Keyword: could.But IBM begs to differ. The company could build PowerPC chips that satisfy the needs of the entire range of Apple's product lines, including portables such as the PowerBook, said Rod Adkins, vice president of development for IBM's Systems and Technology Group, which produces IBM's PowerPC chips.
Exactly. The majority of Benchmarking that I have seen between x86 and PPC for say photoshop performance and such always pit the G5 versus a x86 server class chip. It is always G5 vs Xeon or G5 vs Opteron. They don't typically compare the G5 to a desktop class chip like the P4 or an affordable AMD line.Mikuro said:Their desktop G5s still beat the P4, and they just released a low-power G5.
It doesn't matter if its today or tomorrow. Today the PowerMac is comparable to a x86 server class machine, when the x86 PowerMacs come out are they going to compare to desktop class PCs or Servers?fryke said:*sigh* - and people stay comparing _today's_ G5s and _today's_ Pentiums, Xeons and AMD x64 chips. Yet clearly, Apple's not going to use those in next years PCs. Well, maybe the G5s, because IBM still doesn't deliver? But intel quite surely will deliver other parts. intel's roadmap is out there. Read it, it's interesting.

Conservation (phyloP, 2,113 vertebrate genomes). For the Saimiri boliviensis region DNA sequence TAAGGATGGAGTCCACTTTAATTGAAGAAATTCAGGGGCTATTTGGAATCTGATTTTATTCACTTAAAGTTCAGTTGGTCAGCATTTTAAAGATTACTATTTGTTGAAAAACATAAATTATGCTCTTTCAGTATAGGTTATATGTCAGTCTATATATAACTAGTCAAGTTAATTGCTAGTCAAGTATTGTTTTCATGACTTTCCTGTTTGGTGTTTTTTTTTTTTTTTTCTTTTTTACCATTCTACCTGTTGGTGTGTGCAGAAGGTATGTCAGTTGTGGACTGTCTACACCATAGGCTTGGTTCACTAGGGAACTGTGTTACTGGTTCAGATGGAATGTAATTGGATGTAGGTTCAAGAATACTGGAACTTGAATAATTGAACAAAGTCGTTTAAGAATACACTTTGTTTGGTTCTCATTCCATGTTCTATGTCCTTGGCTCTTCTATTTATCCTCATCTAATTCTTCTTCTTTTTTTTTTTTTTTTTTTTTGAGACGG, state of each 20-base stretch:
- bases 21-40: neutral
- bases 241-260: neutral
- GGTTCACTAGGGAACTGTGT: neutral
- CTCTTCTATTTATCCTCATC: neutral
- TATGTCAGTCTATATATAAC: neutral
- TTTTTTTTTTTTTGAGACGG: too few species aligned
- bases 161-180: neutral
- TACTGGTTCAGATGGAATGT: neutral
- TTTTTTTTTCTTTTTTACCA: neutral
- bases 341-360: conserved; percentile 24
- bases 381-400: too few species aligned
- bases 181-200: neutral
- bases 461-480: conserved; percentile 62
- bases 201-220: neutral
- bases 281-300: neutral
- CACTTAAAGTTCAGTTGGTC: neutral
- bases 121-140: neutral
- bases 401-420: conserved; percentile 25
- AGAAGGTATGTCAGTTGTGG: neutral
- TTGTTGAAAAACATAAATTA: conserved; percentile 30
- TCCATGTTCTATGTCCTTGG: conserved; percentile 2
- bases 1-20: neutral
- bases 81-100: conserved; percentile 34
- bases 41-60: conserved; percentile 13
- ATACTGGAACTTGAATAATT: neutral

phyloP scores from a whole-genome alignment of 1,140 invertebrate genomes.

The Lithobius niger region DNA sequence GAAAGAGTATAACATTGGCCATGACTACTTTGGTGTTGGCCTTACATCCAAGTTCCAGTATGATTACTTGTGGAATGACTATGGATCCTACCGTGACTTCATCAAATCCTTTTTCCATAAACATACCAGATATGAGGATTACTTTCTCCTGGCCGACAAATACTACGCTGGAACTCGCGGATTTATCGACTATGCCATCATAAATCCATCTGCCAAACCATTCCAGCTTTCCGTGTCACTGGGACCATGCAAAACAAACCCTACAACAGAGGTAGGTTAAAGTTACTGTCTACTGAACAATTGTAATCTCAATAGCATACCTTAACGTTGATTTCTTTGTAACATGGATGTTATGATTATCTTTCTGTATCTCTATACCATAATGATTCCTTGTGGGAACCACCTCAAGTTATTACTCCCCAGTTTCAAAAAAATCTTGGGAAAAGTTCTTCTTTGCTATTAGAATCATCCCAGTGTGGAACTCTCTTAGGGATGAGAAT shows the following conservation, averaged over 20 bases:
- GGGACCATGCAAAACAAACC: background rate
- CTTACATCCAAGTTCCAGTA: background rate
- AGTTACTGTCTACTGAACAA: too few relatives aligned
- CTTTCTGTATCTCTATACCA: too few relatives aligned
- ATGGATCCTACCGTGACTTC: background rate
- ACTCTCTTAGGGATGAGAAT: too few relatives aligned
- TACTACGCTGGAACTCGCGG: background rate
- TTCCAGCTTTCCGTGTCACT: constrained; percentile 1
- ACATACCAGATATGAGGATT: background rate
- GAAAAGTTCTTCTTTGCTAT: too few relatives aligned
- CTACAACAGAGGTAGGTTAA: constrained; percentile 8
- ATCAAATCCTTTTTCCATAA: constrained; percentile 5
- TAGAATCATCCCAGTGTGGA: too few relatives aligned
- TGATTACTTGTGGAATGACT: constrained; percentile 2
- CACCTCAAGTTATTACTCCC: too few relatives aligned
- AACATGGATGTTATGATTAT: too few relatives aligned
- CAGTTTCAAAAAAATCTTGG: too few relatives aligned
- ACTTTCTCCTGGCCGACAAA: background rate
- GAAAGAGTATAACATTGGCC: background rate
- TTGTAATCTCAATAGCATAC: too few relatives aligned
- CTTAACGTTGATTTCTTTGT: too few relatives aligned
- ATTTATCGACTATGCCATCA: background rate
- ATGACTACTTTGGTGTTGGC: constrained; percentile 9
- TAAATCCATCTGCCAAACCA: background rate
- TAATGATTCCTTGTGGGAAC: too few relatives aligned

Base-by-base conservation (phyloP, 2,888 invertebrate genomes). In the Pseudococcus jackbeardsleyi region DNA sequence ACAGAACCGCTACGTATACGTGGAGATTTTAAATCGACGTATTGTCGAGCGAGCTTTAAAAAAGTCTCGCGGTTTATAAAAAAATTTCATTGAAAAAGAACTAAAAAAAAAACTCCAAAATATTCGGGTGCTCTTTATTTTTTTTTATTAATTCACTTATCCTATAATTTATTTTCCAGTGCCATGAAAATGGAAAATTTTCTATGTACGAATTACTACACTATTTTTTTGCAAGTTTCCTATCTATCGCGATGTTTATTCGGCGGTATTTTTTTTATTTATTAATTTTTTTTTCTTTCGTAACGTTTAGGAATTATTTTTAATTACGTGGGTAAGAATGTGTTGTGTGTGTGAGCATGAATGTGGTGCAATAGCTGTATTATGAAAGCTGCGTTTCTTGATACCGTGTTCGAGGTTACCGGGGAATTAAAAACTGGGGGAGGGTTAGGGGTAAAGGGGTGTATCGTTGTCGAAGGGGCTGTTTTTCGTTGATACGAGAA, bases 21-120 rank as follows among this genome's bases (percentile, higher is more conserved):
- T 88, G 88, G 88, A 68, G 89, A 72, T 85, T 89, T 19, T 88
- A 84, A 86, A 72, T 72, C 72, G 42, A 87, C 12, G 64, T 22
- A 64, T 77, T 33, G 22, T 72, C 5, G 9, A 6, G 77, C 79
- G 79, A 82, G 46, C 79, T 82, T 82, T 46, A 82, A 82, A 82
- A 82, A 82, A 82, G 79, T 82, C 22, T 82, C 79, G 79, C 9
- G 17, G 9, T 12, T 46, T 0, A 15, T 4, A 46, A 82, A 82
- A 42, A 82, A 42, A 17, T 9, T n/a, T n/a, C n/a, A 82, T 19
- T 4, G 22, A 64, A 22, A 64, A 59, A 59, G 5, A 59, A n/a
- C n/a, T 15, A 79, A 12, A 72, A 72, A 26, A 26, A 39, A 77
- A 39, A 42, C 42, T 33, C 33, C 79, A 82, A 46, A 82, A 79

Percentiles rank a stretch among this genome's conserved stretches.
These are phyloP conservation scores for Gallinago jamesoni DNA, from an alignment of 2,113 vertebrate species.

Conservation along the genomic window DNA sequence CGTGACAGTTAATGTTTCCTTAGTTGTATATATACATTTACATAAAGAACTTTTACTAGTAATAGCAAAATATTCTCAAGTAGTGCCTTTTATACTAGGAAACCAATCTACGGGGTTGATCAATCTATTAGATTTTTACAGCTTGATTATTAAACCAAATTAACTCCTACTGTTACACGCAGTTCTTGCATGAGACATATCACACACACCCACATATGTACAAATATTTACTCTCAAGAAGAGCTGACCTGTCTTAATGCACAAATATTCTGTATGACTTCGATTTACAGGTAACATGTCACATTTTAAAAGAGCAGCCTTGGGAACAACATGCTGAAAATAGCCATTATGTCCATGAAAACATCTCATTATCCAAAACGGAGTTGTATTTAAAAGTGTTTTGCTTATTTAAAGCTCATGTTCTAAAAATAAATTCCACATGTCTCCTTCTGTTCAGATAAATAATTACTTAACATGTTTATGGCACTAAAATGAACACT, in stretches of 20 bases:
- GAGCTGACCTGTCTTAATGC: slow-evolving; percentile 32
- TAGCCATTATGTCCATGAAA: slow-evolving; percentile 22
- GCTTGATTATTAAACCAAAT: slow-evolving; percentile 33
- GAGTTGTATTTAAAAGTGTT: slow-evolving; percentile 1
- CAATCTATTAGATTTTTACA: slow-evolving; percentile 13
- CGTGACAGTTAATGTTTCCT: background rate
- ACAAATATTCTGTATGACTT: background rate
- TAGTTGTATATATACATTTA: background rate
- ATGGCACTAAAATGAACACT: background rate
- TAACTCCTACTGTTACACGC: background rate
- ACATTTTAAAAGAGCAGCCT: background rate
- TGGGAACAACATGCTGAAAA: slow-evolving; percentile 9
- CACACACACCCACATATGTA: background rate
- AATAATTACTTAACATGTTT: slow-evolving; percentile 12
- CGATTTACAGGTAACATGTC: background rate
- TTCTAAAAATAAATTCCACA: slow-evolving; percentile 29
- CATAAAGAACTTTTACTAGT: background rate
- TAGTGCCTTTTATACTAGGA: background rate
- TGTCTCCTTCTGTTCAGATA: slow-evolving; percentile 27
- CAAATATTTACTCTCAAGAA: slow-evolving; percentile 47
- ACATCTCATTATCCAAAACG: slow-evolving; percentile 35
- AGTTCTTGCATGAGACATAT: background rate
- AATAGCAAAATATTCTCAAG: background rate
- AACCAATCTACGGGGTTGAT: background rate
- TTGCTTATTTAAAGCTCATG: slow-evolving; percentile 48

Of _course_ it does matter. If you listen to what Steve said in that WWDC keynote, then his reason was "power per watt", and that intel had a compelling roadmap, whereas IBM did not. So Apple did not choose today's intel processors. Neither server or desktop or notebook. But the desktop processors that will come out sometime next year.HateEternal said:It doesn't matter if its today or tomorrow. Today the PowerMac is comparable to a x86 server class machine, when the x86 PowerMacs come out are they going to compare to desktop class PCs or Servers?